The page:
king heavy

A grim reality at that. After tracking on separate continents last time around, King Heavy brought Veldmark to Chile to record his vocals this time around, and the difference would seem to be palpable in the chemistry of the band. One would expect an uptick there going from a debut to a sophomore effort no matter the circumstance, but their feeling more like a band rather than a project is evident in the cohesion here, and with the context of the studio circumstances in consideration, it makes sense as to why. “Cult of the Cloven Hoof” is a fitting example of their execution. It’s tight, grueling in its slower stretches, righteous in its quicker parts, and it unfolds a sound that’s as timeless as one could ask. It leads to the more unhinged, 10-minute-topping “Come My Disciples,” which one might expect to be an Electric Wizard reference, but goes elsewhere sonically essentially by not departing the place it already is, but slowing it down.

“Come My Disciples” feels more open than much of Guardian Demons, with a drawn out solo in its second half that’s glorious in its miseries, particularly with the rumbling low end beneath holding down the central riff. Dead-on doom. Their closer, “As in a Nightmare,” brings them back to ground with a shorter runtime, resumed trod and Veldmark‘s command of his voice. As they have all along, they offset slower and quicker stretches in “As in a Nightmare,” and do so with a sharpness of attack that leads them to the big rock finish that closes out, a wash of cymbals and guitar and bass noise fading into oblivion at the close.

Guardian Demons isn’t a record made for everybody, and King Heavy isn’t a band for everybody. Their doom is like a scratch test to see who will get it and who won’t, and for sure, some won’t. But more likely than not, they couldn’t care less, since the audience they’re speaking to is bound to embrace them all the more for the feeling of exclusion of the outside. True doom? One hesitates to believe in any kind of authenticity enough to call something “true,” but there’s no doubting the sincerity behind the murky havoc King Heavy wreak on their second album.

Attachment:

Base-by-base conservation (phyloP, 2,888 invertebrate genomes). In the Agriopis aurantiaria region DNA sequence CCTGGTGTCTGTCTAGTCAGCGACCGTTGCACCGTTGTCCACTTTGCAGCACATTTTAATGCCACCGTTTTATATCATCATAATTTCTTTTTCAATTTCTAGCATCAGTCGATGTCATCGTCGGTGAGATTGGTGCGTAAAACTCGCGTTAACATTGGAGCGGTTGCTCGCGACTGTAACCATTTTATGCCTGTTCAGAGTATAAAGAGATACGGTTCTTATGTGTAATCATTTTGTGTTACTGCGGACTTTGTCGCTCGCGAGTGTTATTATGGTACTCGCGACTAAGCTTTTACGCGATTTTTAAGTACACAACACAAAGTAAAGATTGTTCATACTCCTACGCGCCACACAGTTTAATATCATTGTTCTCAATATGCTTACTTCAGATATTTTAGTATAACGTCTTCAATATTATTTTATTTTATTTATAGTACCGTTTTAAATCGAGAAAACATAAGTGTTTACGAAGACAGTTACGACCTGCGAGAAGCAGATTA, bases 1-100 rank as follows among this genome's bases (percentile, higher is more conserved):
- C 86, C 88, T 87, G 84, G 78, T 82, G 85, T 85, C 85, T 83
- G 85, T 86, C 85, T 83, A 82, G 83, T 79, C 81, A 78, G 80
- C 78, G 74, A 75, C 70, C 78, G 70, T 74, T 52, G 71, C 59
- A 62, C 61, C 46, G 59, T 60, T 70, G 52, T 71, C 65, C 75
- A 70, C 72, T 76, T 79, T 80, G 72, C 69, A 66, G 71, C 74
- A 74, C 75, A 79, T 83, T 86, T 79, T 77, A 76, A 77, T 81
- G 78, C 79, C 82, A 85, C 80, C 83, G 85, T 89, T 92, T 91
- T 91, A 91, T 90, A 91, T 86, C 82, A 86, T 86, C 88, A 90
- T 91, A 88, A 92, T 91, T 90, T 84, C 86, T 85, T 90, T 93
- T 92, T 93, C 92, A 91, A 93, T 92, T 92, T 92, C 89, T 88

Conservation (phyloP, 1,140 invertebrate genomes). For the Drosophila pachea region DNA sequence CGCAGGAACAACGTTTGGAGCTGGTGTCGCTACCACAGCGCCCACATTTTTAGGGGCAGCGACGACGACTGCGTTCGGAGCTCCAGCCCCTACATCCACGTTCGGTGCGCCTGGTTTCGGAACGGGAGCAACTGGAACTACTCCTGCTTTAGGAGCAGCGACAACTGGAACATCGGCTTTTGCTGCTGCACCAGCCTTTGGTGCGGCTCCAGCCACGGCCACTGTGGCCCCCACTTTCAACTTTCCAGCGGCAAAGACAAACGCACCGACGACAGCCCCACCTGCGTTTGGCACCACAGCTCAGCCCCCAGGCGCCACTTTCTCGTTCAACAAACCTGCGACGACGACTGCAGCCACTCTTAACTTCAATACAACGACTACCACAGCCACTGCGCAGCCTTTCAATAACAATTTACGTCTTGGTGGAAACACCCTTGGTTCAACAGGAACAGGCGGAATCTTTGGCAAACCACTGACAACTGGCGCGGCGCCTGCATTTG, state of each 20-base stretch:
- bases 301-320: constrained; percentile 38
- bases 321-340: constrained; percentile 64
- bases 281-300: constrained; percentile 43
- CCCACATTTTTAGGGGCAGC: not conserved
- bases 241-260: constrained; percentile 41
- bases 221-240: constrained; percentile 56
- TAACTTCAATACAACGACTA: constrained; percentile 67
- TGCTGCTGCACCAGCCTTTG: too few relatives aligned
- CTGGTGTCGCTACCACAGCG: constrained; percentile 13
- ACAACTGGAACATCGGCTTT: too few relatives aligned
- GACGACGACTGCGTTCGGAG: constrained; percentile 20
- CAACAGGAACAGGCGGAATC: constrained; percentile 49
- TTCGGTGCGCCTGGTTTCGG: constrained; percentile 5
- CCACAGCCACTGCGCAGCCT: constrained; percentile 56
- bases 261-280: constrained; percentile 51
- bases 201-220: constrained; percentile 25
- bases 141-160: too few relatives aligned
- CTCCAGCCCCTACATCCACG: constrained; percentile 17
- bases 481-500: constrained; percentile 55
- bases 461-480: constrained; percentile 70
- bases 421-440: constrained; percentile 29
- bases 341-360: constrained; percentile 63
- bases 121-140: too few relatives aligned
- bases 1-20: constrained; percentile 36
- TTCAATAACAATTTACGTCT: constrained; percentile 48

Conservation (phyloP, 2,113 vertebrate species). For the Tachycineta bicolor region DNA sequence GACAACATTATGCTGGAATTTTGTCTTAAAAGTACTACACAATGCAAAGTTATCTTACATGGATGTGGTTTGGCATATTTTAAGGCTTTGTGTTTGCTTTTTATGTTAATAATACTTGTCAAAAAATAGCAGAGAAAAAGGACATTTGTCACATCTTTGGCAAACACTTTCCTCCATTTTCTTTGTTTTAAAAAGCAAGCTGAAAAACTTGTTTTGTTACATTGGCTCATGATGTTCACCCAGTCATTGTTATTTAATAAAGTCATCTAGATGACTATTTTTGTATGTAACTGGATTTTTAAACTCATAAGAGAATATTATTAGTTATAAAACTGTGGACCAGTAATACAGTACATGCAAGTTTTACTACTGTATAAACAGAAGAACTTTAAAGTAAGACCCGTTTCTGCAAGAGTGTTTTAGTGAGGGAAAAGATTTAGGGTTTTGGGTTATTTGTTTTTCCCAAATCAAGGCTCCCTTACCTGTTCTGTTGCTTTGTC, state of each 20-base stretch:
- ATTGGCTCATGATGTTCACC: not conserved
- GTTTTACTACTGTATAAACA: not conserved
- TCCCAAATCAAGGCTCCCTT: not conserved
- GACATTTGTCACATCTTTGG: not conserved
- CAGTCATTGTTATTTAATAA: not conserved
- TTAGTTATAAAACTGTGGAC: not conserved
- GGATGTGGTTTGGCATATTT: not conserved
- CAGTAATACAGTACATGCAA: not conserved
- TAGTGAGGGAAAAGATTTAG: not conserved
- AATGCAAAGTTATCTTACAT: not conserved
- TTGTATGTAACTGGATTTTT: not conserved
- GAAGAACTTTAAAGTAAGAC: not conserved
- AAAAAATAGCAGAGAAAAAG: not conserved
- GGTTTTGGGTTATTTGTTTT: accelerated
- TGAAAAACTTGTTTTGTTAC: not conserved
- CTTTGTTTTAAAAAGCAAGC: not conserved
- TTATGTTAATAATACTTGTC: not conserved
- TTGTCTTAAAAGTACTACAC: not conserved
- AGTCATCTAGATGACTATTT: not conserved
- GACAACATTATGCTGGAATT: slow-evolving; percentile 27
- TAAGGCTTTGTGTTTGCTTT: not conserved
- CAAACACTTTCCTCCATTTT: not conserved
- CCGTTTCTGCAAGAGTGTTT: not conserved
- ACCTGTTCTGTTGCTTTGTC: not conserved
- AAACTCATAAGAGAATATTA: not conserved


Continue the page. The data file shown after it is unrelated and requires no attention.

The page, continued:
King Heavy on Thee Facebooks

King Heavy on Bandcamp

King Heavy at Cruz Del Sur webstore

Cruz Del Sur Music on Thee Facebooks

Cruz Del Sur Music on Bandcamp

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Desertfest Belgium 2018: Crowbar, The Skull, Castle, Yuri Gargarin, and Sofy Major Join Lineup

Posted in Whathaveyou on June 6th, 2018 by JJ Koczan

Who’s going to argue with this? Sludge, doom, psych, noise, and metal? It’s like Desertfest Belgium 2018 decided its third announcement was when it would encompass the scope of underground heavy in one go. It’s got oldschool and newschool vibes, American and European bands next to each other, and fucking Castle, who just never stop touring ever. Never ever. I’m pretty sure they made their new record in the back of their van.

Maybe not, but still.

Seriously, the list of bands says it all, and the roster of acts they join only makes Desertfest Belgium all the more significant in Europe’s massively-crowded Fall festival scene. I’m not going to tell you to buy tickets or travel if you’re not in a financially secure situation or something, but if you have to sell your car and become a curiously aged European street urchin, complete with backpack and dog, this one might be worth it.

Behold:

desertfest belgium 2018 crowbar

Since you all liked our last announcement so much, we’re already back with another one!

And oh boy… Another quintuple hit of doom, rock, metal, psychedelics and whatever strikes your fancy, here we go…